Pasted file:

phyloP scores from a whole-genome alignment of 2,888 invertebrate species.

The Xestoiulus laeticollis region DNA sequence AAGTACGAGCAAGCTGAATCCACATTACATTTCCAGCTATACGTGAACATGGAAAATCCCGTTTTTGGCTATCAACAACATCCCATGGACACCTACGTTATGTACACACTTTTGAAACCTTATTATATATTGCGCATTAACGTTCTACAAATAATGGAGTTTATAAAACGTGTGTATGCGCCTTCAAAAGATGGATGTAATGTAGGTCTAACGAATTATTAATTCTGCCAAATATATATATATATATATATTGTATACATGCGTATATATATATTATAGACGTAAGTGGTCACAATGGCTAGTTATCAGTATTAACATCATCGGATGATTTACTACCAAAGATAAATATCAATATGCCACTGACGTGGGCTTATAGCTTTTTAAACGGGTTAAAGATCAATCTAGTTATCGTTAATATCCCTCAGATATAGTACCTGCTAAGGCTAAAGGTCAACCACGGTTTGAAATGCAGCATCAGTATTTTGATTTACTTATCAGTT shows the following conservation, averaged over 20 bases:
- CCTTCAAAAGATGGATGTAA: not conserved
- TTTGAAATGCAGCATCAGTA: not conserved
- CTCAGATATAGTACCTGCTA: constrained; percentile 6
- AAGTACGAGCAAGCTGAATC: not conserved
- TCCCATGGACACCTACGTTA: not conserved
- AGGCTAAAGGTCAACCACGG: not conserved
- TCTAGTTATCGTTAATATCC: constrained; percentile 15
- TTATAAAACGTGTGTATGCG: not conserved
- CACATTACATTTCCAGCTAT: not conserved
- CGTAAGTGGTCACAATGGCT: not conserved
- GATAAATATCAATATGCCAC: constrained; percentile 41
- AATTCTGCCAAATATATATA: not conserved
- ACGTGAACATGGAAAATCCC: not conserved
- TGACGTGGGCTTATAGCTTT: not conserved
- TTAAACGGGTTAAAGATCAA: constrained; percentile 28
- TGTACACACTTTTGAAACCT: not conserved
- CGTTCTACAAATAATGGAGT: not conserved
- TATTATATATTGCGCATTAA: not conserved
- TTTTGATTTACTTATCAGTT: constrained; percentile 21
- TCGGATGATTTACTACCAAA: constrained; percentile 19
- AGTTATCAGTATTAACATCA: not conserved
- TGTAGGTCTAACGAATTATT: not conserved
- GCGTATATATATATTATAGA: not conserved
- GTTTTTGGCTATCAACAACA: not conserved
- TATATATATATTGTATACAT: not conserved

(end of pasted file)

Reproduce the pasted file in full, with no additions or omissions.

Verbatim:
phyloP scores from a whole-genome alignment of 2,888 invertebrate species.

The Xestoiulus laeticollis region DNA sequence AAGTACGAGCAAGCTGAATCCACATTACATTTCCAGCTATACGTGAACATGGAAAATCCCGTTTTTGGCTATCAACAACATCCCATGGACACCTACGTTATGTACACACTTTTGAAACCTTATTATATATTGCGCATTAACGTTCTACAAATAATGGAGTTTATAAAACGTGTGTATGCGCCTTCAAAAGATGGATGTAATGTAGGTCTAACGAATTATTAATTCTGCCAAATATATATATATATATATATTGTATACATGCGTATATATATATTATAGACGTAAGTGGTCACAATGGCTAGTTATCAGTATTAACATCATCGGATGATTTACTACCAAAGATAAATATCAATATGCCACTGACGTGGGCTTATAGCTTTTTAAACGGGTTAAAGATCAATCTAGTTATCGTTAATATCCCTCAGATATAGTACCTGCTAAGGCTAAAGGTCAACCACGGTTTGAAATGCAGCATCAGTATTTTGATTTACTTATCAGTT shows the following conservation, averaged over 20 bases:
- CCTTCAAAAGATGGATGTAA: not conserved
- TTTGAAATGCAGCATCAGTA: not conserved
- CTCAGATATAGTACCTGCTA: constrained; percentile 6
- AAGTACGAGCAAGCTGAATC: not conserved
- TCCCATGGACACCTACGTTA: not conserved
- AGGCTAAAGGTCAACCACGG: not conserved
- TCTAGTTATCGTTAATATCC: constrained; percentile 15
- TTATAAAACGTGTGTATGCG: not conserved
- CACATTACATTTCCAGCTAT: not conserved
- CGTAAGTGGTCACAATGGCT: not conserved
- GATAAATATCAATATGCCAC: constrained; percentile 41
- AATTCTGCCAAATATATATA: not conserved
- ACGTGAACATGGAAAATCCC: not conserved
- TGACGTGGGCTTATAGCTTT: not conserved
- TTAAACGGGTTAAAGATCAA: constrained; percentile 28
- TGTACACACTTTTGAAACCT: not conserved
- CGTTCTACAAATAATGGAGT: not conserved
- TATTATATATTGCGCATTAA: not conserved
- TTTTGATTTACTTATCAGTT: constrained; percentile 21
- TCGGATGATTTACTACCAAA: constrained; percentile 19
- AGTTATCAGTATTAACATCA: not conserved
- TGTAGGTCTAACGAATTATT: not conserved
- GCGTATATATATATTATAGA: not conserved
- GTTTTTGGCTATCAACAACA: not conserved
- TATATATATATTGTATACAT: not conserved